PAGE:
Have You Heard About the Curious Echidna?
Even though at first glance it may appear to be a hedgehog, the characteristics of the curious echidna are truly unique.
The echidna (Tachyglossus aculeatus) is, without a doubt, a unique animal. It belongs to the Tachyglossidae family and the subspecies Tachyglossa. In fact, it’s the only animal in this subspecies.
These unusual animals owe their name to Echidna, a nymph in Greek mythology considered to be the mother of many legendary monsters. But, why are these animals so unique?
Characteristics of the curious echidna
The body of the echidna is compact and round, measuring between 12 to 20 inches and weighing up to 15.5 pounds. It has thick fur and long barbed quills composed of keratin. Conveniently, the quills act as a defense mechanism against predators.
The echidna has a long snout. It houses a long and sticky tongue that’s almost 8 inches long and is very handy for eating its diet of insects and worms. In place of teeth, there are spines in the roof of its mouth for chewing food.
Echidnas are known to be great diggers. This is due to their powerful front paws as well as their back paws. The second digits on their back paws are larger than the rest of the digits. Therefore, they use them to scratch and clean themselves.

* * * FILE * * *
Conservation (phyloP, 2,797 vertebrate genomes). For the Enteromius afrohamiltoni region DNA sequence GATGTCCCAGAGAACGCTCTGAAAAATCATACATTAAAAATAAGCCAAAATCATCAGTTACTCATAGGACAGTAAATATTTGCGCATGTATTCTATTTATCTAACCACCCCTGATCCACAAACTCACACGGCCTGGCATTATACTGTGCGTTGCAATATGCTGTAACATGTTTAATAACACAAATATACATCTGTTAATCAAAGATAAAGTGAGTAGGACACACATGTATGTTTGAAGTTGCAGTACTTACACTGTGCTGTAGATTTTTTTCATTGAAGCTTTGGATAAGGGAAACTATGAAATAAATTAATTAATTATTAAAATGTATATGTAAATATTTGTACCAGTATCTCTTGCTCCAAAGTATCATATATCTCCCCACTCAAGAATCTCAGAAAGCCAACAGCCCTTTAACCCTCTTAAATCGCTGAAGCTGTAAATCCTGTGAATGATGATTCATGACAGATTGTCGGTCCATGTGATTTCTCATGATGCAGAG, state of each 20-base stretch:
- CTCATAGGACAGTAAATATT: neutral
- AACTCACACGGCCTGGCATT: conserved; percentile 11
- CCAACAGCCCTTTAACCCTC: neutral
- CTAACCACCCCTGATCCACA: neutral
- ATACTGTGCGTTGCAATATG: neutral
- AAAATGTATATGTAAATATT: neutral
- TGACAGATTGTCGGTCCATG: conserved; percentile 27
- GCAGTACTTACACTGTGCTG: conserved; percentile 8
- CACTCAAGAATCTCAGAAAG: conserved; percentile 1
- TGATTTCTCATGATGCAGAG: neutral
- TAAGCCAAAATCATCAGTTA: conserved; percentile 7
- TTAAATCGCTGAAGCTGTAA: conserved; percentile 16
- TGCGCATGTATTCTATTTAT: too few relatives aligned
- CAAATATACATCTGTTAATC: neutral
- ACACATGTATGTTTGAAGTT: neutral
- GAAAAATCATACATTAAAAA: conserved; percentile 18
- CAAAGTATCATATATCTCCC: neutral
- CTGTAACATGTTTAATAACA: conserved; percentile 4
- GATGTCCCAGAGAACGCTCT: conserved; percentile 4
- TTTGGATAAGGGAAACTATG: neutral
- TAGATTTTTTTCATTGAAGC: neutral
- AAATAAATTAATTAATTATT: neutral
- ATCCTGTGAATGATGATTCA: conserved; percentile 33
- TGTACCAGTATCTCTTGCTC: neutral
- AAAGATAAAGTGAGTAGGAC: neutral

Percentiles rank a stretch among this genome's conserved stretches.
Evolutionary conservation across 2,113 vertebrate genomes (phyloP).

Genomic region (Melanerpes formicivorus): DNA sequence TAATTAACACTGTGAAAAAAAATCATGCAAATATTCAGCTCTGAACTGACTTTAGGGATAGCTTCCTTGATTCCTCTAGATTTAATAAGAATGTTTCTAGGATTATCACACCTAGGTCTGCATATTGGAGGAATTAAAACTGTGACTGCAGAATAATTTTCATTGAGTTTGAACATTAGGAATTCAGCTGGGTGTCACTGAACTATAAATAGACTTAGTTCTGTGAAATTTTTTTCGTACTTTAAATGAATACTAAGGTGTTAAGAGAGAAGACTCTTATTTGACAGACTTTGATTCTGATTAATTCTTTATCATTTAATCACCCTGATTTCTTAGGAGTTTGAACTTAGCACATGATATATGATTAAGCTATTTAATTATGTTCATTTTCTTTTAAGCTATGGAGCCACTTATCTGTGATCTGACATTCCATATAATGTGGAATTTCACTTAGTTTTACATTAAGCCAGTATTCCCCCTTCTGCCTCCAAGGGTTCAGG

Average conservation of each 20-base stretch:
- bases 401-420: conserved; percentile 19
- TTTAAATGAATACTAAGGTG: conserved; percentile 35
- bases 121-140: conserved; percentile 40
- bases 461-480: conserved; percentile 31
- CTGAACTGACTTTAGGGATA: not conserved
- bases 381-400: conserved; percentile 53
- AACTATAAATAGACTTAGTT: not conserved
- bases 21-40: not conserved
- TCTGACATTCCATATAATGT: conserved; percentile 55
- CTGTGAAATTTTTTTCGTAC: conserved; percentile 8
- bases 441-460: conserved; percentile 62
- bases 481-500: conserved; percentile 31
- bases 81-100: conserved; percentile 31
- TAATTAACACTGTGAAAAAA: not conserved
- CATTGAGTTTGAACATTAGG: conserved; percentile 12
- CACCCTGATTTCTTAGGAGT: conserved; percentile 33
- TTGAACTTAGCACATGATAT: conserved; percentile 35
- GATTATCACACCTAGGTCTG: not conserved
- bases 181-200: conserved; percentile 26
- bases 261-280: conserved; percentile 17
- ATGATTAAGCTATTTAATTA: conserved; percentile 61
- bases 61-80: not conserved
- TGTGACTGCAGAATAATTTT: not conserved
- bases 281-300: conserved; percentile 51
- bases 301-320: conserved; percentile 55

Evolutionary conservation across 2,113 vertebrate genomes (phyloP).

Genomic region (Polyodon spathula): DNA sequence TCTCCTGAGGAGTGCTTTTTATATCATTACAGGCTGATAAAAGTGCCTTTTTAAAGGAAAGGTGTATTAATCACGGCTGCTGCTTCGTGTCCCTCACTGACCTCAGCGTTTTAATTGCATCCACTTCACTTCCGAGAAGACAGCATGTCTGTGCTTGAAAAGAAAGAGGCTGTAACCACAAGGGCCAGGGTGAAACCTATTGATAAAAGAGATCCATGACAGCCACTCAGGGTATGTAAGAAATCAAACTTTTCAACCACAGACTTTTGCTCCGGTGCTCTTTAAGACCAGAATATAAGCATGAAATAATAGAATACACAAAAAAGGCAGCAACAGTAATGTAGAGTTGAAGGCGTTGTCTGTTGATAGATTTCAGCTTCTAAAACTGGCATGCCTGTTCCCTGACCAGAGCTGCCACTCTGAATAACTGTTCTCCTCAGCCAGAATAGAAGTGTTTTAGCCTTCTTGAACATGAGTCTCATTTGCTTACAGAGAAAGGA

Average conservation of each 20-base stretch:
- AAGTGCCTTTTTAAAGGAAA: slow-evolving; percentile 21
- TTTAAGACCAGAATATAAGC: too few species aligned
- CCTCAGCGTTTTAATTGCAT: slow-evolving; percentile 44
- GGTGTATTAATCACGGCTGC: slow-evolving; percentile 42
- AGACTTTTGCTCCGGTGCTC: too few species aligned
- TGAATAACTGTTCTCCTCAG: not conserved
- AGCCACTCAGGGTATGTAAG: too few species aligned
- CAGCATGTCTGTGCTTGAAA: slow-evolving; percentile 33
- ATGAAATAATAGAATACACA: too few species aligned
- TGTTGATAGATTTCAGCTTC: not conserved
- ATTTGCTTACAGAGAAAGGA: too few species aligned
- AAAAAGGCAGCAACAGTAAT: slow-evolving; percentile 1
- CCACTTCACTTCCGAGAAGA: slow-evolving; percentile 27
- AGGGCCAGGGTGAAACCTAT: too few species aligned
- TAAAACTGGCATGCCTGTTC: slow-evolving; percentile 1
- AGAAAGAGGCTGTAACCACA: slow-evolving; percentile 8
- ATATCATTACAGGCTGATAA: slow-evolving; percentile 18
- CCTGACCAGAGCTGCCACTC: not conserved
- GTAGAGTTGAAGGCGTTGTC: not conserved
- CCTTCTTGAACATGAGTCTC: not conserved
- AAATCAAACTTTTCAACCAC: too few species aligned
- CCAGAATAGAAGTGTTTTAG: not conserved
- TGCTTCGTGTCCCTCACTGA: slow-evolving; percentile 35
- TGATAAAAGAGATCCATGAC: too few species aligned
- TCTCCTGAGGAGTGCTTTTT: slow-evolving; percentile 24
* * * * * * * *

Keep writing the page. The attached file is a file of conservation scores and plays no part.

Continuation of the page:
Reproduction and lactation
When reproducing, the female lays one single egg. The incubation period is 10 days and it takes place in the marsupium. Like that of the kangaroo, it has a pouch in the skin where babies stay for approximately 45 days.
The method of lactation of the little echidnas is also unique. Lacking nipples, the female secretes milk through the pores of her skin to feed the babies. Later, when they start to develop quills, she digs a burrow as a safe haven for her young. Then, 7 months later, the young echidna is ready to survive on its own.
These animals have long lives. In fact, there are registered cases of echidnas that have lived to be more than 50 years old.
The habitat of the curious echidna
This one-of-a-kind animal lives in New Zealand, Tasmania, Australia, and New Guinea. Generally speaking, it’s difficult to spot since it’s a nocturnal creature.
In spite of what we may think, the echidna doesn’t hibernate. However, it enters into a deep sleep when the temperature goes above 77 degrees. As we can see, it’s one of the most curious and extraordinary animals to inhabit the earth.
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- Nicol, S. C., Andersen, N. A., Morrow, G. E., & Harris, R. L. (2018). Spurs, sexual dimorphism and reproductive maturity in Tasmanian echidnas (Tachyglossus aculeatus setosus). Australian Mammalogy.
- Morrow, G. E., Jones, S. M., & Nicol, S. C. (2016). Interaction of hibernation and male reproductive function in wild Tasmanian echidnas Tachyglossus aculeatus setosus. Journal of Mammalogy, 97(3), 852-860.